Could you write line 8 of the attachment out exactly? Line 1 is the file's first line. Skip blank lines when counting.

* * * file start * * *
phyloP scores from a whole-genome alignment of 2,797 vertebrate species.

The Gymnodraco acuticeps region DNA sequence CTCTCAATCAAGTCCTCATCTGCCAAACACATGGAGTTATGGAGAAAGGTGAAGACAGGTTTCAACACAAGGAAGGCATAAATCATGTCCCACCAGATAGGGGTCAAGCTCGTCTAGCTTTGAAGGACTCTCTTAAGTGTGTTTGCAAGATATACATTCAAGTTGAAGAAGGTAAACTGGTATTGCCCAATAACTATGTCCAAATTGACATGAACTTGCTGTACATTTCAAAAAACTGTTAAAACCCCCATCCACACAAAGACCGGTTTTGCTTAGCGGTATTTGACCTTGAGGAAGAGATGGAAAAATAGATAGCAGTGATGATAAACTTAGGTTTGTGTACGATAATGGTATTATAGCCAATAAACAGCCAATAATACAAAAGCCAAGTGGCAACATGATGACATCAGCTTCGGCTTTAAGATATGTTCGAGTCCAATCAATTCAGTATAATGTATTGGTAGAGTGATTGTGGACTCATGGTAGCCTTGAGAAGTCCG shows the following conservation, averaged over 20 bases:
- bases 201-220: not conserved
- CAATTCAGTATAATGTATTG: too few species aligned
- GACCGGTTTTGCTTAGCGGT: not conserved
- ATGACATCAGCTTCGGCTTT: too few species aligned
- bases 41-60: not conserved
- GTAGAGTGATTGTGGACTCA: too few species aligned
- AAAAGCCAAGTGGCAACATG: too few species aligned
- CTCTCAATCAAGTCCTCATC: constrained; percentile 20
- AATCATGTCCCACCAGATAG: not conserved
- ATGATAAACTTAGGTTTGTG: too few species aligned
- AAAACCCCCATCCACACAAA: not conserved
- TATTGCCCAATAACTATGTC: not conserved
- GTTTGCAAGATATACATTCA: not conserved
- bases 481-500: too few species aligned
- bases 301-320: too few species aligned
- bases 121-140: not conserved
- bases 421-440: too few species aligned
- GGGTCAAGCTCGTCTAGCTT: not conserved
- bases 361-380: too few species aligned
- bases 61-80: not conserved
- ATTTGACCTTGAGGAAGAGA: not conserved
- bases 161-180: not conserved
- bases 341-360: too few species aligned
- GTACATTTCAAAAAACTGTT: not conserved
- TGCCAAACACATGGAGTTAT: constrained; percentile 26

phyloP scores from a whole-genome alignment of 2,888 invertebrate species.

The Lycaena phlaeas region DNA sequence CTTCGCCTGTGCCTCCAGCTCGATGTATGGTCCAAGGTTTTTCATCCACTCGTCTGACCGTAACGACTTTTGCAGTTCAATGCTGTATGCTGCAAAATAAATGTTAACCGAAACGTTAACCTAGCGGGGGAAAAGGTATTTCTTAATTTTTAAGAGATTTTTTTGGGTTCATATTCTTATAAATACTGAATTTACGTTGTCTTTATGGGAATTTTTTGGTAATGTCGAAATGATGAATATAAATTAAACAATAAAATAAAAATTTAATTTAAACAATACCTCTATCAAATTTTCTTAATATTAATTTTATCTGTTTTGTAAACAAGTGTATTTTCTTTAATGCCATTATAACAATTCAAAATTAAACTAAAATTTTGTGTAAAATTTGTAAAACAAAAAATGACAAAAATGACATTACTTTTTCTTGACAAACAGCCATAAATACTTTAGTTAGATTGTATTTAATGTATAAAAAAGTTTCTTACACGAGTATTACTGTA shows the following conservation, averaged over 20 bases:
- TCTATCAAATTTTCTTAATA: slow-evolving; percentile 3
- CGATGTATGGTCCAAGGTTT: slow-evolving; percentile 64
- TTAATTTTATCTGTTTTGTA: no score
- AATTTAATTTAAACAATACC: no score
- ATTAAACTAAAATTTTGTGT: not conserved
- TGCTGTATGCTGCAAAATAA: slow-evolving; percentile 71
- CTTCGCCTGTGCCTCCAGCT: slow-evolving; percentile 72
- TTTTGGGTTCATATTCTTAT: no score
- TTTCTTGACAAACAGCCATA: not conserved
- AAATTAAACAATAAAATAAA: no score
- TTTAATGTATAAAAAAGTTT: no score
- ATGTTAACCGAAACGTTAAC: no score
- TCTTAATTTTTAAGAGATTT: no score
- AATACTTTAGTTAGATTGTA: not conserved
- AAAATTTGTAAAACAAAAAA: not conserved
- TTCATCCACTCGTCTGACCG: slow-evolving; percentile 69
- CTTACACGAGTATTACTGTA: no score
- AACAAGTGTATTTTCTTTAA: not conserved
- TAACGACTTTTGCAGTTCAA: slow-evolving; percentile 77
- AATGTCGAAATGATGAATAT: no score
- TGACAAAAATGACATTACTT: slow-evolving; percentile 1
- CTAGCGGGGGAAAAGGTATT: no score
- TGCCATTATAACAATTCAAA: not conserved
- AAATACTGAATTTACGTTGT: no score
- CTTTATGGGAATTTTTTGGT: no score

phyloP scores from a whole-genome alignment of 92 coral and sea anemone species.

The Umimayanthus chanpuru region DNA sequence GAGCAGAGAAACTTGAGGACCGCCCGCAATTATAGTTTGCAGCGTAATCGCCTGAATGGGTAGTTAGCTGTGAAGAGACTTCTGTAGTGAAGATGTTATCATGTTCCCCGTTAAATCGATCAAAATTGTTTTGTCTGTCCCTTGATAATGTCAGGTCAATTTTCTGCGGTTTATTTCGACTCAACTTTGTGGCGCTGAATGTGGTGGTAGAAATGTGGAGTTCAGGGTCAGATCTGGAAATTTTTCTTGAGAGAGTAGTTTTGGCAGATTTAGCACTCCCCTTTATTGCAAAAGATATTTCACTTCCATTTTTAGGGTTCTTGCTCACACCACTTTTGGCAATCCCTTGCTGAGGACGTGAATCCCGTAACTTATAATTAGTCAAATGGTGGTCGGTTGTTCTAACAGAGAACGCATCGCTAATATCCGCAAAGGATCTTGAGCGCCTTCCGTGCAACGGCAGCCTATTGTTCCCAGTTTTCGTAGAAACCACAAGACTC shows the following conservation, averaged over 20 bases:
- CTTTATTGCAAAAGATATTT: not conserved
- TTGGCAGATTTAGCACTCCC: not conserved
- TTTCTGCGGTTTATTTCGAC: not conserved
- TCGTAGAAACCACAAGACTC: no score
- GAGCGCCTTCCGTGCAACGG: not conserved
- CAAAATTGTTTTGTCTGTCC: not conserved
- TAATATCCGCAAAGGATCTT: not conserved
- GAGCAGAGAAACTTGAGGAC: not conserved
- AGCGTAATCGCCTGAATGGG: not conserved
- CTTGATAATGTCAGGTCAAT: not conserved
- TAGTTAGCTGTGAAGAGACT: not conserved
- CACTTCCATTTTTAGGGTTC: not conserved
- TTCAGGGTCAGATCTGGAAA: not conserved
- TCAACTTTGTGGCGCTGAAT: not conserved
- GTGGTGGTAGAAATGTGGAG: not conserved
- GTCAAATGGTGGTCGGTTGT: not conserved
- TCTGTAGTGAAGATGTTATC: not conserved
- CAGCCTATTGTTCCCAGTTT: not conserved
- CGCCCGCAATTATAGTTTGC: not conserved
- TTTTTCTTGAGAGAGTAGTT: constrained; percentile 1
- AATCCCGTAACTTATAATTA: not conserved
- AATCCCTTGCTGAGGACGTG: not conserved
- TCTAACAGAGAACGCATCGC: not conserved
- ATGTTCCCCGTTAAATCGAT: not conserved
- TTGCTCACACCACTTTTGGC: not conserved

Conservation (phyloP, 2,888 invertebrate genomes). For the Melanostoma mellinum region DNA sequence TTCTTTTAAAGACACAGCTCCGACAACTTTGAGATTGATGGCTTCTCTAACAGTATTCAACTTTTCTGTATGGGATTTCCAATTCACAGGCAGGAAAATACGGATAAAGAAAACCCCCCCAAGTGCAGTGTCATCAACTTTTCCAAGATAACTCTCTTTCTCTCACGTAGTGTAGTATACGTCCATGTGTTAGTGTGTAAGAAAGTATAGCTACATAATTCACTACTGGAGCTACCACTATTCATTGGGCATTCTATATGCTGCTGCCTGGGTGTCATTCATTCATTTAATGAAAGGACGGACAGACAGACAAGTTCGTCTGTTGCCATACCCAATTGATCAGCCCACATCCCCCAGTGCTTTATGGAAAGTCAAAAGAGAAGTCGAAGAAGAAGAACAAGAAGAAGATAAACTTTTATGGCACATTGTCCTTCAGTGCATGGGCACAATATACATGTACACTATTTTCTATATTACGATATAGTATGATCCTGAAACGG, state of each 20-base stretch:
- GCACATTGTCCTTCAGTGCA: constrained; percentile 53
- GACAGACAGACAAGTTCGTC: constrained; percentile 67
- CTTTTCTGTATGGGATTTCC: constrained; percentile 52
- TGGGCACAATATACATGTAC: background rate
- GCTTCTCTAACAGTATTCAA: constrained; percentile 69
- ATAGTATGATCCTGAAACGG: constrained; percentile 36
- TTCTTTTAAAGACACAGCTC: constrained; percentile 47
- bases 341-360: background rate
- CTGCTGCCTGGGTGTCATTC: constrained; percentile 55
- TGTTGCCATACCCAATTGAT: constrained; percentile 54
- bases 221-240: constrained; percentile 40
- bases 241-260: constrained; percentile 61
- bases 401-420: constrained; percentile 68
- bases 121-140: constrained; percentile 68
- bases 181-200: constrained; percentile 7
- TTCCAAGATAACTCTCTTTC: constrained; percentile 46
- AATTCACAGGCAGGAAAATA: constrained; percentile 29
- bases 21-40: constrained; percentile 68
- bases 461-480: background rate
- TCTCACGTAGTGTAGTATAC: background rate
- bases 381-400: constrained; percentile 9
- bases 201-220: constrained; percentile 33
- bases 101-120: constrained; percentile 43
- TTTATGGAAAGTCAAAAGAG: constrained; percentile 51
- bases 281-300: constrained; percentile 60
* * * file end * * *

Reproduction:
- GTAGAGTGATTGTGGACTCA: too few species aligned